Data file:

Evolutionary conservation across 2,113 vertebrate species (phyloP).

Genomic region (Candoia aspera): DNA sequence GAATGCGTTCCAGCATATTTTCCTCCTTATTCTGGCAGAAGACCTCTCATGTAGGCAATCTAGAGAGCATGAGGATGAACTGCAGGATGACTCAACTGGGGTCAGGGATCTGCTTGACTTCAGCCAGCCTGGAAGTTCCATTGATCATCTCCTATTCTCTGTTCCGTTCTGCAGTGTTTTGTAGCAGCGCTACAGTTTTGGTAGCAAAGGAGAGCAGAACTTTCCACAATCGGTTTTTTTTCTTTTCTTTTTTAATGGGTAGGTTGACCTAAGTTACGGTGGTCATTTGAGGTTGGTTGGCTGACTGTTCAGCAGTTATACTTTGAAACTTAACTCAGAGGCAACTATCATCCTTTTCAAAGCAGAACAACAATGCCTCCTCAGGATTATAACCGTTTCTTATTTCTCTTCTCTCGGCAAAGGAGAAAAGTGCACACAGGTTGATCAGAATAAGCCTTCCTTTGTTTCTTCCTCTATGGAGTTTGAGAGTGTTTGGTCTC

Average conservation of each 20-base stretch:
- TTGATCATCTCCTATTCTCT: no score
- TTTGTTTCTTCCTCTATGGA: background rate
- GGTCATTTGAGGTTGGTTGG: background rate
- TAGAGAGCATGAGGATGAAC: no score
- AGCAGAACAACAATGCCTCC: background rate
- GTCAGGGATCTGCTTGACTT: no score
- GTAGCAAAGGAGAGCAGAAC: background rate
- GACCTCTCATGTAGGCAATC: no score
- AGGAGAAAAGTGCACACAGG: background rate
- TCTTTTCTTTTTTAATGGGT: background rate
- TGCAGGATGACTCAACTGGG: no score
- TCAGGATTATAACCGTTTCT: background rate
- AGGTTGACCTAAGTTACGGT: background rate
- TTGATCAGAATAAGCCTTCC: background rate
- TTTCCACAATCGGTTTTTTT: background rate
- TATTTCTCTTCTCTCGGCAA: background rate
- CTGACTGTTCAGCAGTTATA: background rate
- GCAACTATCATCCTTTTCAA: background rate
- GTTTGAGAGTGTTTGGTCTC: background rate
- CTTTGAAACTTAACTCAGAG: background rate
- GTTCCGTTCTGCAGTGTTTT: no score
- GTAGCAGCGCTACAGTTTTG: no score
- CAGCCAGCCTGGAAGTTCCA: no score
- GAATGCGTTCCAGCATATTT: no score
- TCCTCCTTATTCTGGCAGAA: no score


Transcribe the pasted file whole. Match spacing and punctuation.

Evolutionary conservation across 2,113 vertebrate species (phyloP).

Genomic region (Candoia aspera): DNA sequence GAATGCGTTCCAGCATATTTTCCTCCTTATTCTGGCAGAAGACCTCTCATGTAGGCAATCTAGAGAGCATGAGGATGAACTGCAGGATGACTCAACTGGGGTCAGGGATCTGCTTGACTTCAGCCAGCCTGGAAGTTCCATTGATCATCTCCTATTCTCTGTTCCGTTCTGCAGTGTTTTGTAGCAGCGCTACAGTTTTGGTAGCAAAGGAGAGCAGAACTTTCCACAATCGGTTTTTTTTCTTTTCTTTTTTAATGGGTAGGTTGACCTAAGTTACGGTGGTCATTTGAGGTTGGTTGGCTGACTGTTCAGCAGTTATACTTTGAAACTTAACTCAGAGGCAACTATCATCCTTTTCAAAGCAGAACAACAATGCCTCCTCAGGATTATAACCGTTTCTTATTTCTCTTCTCTCGGCAAAGGAGAAAAGTGCACACAGGTTGATCAGAATAAGCCTTCCTTTGTTTCTTCCTCTATGGAGTTTGAGAGTGTTTGGTCTC

Average conservation of each 20-base stretch:
- TTGATCATCTCCTATTCTCT: no score
- TTTGTTTCTTCCTCTATGGA: background rate
- GGTCATTTGAGGTTGGTTGG: background rate
- TAGAGAGCATGAGGATGAAC: no score
- AGCAGAACAACAATGCCTCC: background rate
- GTCAGGGATCTGCTTGACTT: no score
- GTAGCAAAGGAGAGCAGAAC: background rate
- GACCTCTCATGTAGGCAATC: no score
- AGGAGAAAAGTGCACACAGG: background rate
- TCTTTTCTTTTTTAATGGGT: background rate
- TGCAGGATGACTCAACTGGG: no score
- TCAGGATTATAACCGTTTCT: background rate
- AGGTTGACCTAAGTTACGGT: background rate
- TTGATCAGAATAAGCCTTCC: background rate
- TTTCCACAATCGGTTTTTTT: background rate
- TATTTCTCTTCTCTCGGCAA: background rate
- CTGACTGTTCAGCAGTTATA: background rate
- GCAACTATCATCCTTTTCAA: background rate
- GTTTGAGAGTGTTTGGTCTC: background rate
- CTTTGAAACTTAACTCAGAG: background rate
- GTTCCGTTCTGCAGTGTTTT: no score
- GTAGCAGCGCTACAGTTTTG: no score
- CAGCCAGCCTGGAAGTTCCA: no score
- GAATGCGTTCCAGCATATTT: no score
- TCCTCCTTATTCTGGCAGAA: no score